Day Hikes in Baxter State Park, November 6-8, 2015
Day 1: Roaring Brook to South Turner Mountain
6.5km, 3:25 (moving 2:24), Gain/Loss 549m
We had a free weekend, and the call of Baxter State Park was too strong to resist. We hadn’t been to the park this year, and we felt long overdue. Our friend Mark was free to join us again, so we picked him up right after work on Thursday. We were planning to spend the night in Fredericton at Heather’s mother’s house to get a good night’s sleep and so we’d have time and energy for a hike on Friday afternoon. Unfortunately the four hour drive to Fredericton ended up taking more like 9 hours, but that’s another story… We arrived in Millinocket just before lunch on Friday, though we were operating on significantly less sleep than we’d planned.
November is the “shoulder” season in the park. Summer camping has ended and the winter season has not yet started. Park staff are very limited (to the two Rangers at the gates) and park roads are subject to closing at any time when driving conditions deteriorate. Luckily the roads stayed clear and the gates were open from 6am to 7pm each day. We had a few trails in mind, but knew that we would need to wait until the last minute to see what the conditions and the forecast had in store. (As you may recall from previous posts, we have hiked approximately 50% of the trails in the park and are keen to find time to hike the rest).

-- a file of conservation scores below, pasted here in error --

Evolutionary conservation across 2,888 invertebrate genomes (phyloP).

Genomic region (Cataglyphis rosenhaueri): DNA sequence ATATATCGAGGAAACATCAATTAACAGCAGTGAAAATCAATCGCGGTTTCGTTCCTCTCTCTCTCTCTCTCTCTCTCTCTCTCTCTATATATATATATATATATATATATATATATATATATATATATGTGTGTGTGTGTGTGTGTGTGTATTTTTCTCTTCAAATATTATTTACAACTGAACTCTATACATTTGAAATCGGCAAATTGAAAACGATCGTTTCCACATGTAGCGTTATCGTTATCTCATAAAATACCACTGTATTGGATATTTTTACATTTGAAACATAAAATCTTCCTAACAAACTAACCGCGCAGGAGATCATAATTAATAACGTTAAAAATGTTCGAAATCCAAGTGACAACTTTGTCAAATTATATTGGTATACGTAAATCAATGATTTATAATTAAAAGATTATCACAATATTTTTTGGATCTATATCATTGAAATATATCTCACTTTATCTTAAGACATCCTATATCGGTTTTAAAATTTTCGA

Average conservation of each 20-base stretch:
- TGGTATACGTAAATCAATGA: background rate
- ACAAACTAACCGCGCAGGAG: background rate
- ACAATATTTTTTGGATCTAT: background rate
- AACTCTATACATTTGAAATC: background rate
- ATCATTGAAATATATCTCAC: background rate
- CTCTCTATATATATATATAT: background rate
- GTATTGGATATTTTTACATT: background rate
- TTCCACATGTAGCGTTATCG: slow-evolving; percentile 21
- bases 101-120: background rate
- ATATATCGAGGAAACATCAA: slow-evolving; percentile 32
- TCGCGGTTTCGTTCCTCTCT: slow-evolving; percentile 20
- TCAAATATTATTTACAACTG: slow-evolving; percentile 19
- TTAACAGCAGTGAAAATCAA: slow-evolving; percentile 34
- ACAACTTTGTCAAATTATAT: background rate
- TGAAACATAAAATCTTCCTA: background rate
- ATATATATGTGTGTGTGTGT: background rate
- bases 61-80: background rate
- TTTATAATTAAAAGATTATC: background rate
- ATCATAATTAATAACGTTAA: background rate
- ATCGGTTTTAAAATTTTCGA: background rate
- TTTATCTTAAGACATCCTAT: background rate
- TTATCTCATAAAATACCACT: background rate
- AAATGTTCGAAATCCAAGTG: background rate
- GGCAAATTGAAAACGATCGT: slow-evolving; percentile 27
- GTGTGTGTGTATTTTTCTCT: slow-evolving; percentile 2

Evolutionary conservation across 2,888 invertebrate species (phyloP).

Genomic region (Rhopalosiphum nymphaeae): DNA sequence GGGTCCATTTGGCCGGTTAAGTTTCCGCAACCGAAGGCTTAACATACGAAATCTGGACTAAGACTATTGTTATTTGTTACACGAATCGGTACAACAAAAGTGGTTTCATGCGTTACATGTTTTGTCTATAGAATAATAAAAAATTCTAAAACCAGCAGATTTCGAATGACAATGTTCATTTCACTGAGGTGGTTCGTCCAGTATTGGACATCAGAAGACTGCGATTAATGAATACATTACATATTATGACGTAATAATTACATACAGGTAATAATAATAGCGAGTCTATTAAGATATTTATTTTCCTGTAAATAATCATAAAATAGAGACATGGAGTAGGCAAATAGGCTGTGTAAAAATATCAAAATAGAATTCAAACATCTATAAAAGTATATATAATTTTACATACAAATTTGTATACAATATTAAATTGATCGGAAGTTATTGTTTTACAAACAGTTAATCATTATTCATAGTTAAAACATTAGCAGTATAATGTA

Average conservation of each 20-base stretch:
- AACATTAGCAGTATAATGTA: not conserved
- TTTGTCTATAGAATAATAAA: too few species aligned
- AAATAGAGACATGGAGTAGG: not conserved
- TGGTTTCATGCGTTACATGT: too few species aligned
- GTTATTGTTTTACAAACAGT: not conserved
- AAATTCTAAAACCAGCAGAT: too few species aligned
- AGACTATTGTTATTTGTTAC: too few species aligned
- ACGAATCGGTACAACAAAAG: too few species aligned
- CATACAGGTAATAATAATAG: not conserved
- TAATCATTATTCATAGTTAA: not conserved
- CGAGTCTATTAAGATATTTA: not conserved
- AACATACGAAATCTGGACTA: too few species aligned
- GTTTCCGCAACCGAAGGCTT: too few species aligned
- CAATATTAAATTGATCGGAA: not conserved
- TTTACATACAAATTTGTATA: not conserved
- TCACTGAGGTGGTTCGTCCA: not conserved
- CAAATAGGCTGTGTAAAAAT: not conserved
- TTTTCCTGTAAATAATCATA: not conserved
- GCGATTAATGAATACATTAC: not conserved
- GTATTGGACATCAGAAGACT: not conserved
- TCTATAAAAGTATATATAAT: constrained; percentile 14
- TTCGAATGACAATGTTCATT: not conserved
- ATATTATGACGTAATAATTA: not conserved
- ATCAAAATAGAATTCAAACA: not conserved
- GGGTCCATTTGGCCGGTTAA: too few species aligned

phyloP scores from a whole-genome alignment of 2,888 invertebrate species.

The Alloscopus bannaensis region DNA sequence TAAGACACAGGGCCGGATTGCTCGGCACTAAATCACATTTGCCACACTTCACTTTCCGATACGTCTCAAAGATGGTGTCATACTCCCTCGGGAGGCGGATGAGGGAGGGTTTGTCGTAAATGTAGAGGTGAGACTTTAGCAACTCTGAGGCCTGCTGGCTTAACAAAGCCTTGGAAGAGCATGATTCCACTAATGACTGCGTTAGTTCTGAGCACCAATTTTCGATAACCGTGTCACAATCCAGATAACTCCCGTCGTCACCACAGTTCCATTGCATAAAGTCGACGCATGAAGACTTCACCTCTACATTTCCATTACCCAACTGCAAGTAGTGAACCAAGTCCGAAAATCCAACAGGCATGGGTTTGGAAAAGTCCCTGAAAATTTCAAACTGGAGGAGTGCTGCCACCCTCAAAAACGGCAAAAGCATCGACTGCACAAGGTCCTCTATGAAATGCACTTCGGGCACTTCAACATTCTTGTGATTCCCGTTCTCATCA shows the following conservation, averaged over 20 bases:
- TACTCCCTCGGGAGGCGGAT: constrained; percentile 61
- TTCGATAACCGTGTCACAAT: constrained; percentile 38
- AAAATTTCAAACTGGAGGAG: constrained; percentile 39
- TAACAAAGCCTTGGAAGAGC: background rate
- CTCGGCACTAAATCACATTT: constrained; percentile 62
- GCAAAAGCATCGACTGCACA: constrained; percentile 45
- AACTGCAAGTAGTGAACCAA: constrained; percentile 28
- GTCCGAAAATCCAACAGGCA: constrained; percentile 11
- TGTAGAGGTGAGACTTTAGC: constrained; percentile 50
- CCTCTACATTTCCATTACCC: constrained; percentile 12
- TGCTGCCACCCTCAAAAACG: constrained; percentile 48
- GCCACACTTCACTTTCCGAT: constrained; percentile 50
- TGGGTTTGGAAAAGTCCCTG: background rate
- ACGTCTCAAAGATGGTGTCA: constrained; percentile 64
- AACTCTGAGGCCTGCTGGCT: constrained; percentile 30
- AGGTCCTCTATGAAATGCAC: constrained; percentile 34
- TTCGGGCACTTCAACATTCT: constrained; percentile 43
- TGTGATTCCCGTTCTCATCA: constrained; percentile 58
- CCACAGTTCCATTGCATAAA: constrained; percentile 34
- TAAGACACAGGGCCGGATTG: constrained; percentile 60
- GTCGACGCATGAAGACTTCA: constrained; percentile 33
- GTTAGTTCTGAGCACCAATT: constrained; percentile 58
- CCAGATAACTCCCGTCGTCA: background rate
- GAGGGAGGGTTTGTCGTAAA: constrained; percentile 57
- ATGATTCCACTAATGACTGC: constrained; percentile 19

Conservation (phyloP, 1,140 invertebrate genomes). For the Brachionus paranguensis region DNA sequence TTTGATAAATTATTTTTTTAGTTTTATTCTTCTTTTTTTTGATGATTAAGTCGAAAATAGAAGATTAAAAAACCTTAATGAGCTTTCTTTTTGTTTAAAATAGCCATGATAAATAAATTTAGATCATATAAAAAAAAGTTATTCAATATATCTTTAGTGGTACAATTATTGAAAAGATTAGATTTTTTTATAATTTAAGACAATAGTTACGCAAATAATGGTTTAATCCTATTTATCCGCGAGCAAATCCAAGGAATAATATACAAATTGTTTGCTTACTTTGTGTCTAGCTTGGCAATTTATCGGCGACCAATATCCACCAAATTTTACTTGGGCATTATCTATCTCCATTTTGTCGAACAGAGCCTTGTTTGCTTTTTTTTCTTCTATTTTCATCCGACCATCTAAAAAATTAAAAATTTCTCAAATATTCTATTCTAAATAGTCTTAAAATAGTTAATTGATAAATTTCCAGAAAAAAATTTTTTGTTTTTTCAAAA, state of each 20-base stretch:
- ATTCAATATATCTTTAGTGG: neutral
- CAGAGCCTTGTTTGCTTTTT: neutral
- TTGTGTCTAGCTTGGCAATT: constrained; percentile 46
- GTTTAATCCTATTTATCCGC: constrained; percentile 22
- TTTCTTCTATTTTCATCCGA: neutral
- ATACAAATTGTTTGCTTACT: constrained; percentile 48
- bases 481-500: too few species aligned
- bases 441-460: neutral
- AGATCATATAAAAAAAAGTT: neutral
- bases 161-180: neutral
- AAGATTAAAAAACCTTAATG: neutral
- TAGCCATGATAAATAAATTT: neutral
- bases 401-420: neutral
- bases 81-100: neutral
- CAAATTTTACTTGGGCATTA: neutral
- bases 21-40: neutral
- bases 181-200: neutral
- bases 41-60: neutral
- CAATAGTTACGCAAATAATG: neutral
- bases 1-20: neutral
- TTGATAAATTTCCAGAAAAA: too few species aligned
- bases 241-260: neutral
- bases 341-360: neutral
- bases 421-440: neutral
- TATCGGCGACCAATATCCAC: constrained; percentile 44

We were looking forward to stopping to check out Baxter Park Headquarters in Millinocket. We are planning to return for a winter adventure this year and wanted to clarify a few trip planning questions in person. Baxter does a fantastic job of providing education information to visitors in the park, and the displays at the Headquarters were just as good.
Since the park was closed to camping, we were lucky to make arrangements to stay in a bunkhouse at the Penobscot Outdoor Center. It’s located only about 15 minutes from the Park’s South Gate. The campground was officially closed, but we learned that if circumstances allow they will open the gate for off-season use. Although the bunkhouse was unheated, it ended up being much more convenient for unpacking and repacking gear each day, and made the preparations much faster and easier.
We were aware that sunset would be earlier than we were used to in Nova Scotia, and though we often hike at night in some circumstances, we wanted to avoid pushing the limit in Baxter. So it seemed that South Turner would be a good destination for our first afternoon. We started the hike from the Roaring Brook campground. Never before had we seen only 4 cars (including ours) in the parking lot and an otherwise deserted campground.
We set out on the Sandy Stream Pond trail which leads to the start of South Turner Mountain trail. The path is mostly wooded until it breaks out of the trees onto a steep slide just below the summit.
There is a tiny bit of scrambling near the top.
We were prepared for a few drops of rain but the wind was more than we were expecting, with the gusts often strong enough to knock you off balance at the summit.
We stayed only a few moments, admiring the profile of Mt Katahdin and the Knife Edge from this vantage point, and headed back down.